OCTOBER 03, 2011

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Media
“Incentivized Engagement” Ads Increase Brand Perception And Purchase Intent
According to a recent study by KN (Knowledge Networks) Dimestore and SocialVibe, interactive ads that provide a value benefit to the consumer in exchange for their active attention affect all stages of the purchase funnel significantly more than ads that do not have these characteristics. Some of these interactive ads request consumers to answer polls and open ended questions, play mini-games, engage with video content, etc. In addition, if these ads include incentives, the brand benefits further. Some incentives that have been used successfully are giving away virtual currency (Farmville), free music, exclusive content, charity donations, etc. The study found that these “incentivized engagement” ads drive attention to a brand message, increase brand perception and consideration, drive website and in-store traffic, and drive purchase intent and conversions.
So what? Brands that deliver ads that respect consumers’ time commitment through the value-exchange approach will benefit.
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Technology
Google Android Outsells Blackberry and Apple
By the end of this year it is estimated that Google’s operating system will hold the number one smartphone position in the U.S. currently held by Apple. The Android is expected to gain 13 points and installed in 37% of all smartphones by the end of 2011. While Apple will have a slight increase, the biggest loser is RIM Blackberry expected to drop its share by half to 15%. As is the case in many areas, two to three major players dominate an industry. In the smartphone market, eMarketer Principle Analyst Noah Elkin estimates that Google and Apple will control three-quarters of the US Market with Google having over 50 Million users and Apple with 38Million plus. How RIM and Apple responds to this will be interesting to see. Will they introduce products more competitive with Android? Will they find ways to keep their current customers, add new customers? Their very existence depends on a successful strategy.
So what? So what: Although the Apple iPhone was first on the market and created the demand for current mobile applications, marketers would be negligent not to have similar creative opportunities available to android users as they are here to stay.
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Gen Y Embraces Smaller Screens for TV and Online Video Viewing
A recent article by eMarketer claims that although over-the-top video usage (viewing video over the internet via mobile device, PC, or TV) continues to surge across age groups, Gen Y consumers (ages 13-31) are leading the charge in online video streaming and mobile video viewing. According to online research provider Knowledge Networks, 56% of Gen Y internet users stream video on a weekly basis—twice as many as among boomers. Gen Y is also four times more likely to watch video via mobile than boomers.
So what? Marketers should take note of Gen Y as a sweet spot for digital video marketing. As online and mobile video content continues to proliferate, consumer usage of alternative viewing channels will continue to climb.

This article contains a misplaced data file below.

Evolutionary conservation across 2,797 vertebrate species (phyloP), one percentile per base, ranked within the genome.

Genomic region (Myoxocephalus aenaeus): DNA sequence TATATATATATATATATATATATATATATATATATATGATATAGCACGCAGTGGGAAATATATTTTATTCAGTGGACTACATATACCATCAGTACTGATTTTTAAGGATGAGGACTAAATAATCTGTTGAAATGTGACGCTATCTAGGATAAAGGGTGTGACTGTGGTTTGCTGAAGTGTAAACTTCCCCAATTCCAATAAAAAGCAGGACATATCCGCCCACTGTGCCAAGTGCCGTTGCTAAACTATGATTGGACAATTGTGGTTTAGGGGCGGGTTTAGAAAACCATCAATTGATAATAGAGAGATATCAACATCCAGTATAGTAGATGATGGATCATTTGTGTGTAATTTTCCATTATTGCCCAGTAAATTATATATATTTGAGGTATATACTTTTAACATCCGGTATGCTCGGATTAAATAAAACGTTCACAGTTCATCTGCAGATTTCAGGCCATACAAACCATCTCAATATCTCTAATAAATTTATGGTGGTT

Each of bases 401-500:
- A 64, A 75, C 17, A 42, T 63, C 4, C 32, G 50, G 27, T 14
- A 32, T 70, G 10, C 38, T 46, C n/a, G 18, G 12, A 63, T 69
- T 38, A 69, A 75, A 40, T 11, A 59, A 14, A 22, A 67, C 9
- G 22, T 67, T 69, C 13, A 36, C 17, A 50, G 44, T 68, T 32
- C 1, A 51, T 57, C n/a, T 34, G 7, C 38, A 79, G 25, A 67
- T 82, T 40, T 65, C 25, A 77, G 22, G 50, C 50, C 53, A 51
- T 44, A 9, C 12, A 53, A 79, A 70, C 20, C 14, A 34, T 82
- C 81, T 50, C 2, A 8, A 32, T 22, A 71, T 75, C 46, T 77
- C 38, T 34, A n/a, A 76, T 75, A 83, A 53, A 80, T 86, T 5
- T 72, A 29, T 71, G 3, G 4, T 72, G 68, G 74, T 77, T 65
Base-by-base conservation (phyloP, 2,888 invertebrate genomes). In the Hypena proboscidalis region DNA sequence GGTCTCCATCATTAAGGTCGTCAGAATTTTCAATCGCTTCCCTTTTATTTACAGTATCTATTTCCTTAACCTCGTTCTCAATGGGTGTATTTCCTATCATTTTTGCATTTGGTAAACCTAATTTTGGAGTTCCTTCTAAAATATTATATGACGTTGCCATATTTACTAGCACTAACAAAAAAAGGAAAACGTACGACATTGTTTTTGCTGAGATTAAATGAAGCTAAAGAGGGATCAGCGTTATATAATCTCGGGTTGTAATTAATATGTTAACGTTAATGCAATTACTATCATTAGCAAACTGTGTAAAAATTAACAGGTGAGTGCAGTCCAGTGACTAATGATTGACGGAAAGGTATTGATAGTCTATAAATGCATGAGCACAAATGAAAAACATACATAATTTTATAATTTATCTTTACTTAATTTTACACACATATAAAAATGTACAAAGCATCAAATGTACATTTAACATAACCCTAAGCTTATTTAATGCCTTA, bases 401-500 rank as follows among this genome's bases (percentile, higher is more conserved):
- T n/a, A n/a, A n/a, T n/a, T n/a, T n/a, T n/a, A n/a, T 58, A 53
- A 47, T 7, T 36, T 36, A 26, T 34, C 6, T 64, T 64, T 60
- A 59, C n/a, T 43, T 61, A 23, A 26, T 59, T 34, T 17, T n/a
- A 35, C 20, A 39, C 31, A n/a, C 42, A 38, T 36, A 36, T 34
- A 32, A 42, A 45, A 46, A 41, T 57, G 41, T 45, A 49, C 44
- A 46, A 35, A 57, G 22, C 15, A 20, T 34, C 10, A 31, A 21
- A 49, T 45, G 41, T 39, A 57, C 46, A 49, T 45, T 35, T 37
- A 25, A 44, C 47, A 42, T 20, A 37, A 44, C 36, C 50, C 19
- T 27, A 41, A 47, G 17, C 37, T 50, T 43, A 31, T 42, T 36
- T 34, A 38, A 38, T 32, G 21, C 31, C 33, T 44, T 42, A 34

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Economy
Americans Living in Poverty Hit New Highs
In 2010, over 46 million Americans lived below the poverty line. That’s 2.6 million more people than in 2009. The poverty rate climbed to 15.3%, the highest rate in 18 years. The US Census Bureau defines poverty as a family of four having an income below $22,314. Report spotlights importance of education- and the steep lifelong penalty of dropping out of school.
So what? The persistently weak economy has taken a strong toll on both the middle and lower classes. As families look to prioritize needs, they are saving both time and money by reducing their media consumption. Studies by Deloitte and the Yankee group confirm this.
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Culture
Green Efforts Falter As Recession Drags On
During these difficult economic times, fewer Americans are willing to pay more for “green” items. MRI has found that a little more than half of Americans today (51.2%) are willing to pay more for eco-friendly items to help the environment, down ten percentage points from 2008 (60.5%). In addition, a recent NY Times article on P&G’s green efforts with Cold Water Tide noted that consumers are not flocking to the product. Even though this product costs the same, its’ sales are dwarfed by regular Tide ($150 million vs. $1 billion+).
So what? Consumers still want to support companies that embrace “green” causes to help the environment, but green products should have other clearly defined product benefits as well, including cost parity/benefits compared to non-green products.
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Quick Takes
Social Media Winners and Losers
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Forbes Top 10 Female Power Tweeters
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The Tablets Come Out At Night
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Time Spent On Facebook Is Growing At An Astonishing Rate
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Condé Nast
Feedback, questions, ideas for future issues? Please contact:

Phil Paparella
Condé Nast Research & Insights | Associate Director
1166 6th Avenue, 14th fl. | NY, NY 10036 | office 212.790.6044 | philip_paparella@condenast.com

Contributors:
Tamar Rimmon | Senior Manager, Digital Analytics
Robyn Hightower | Manager, Research & Insights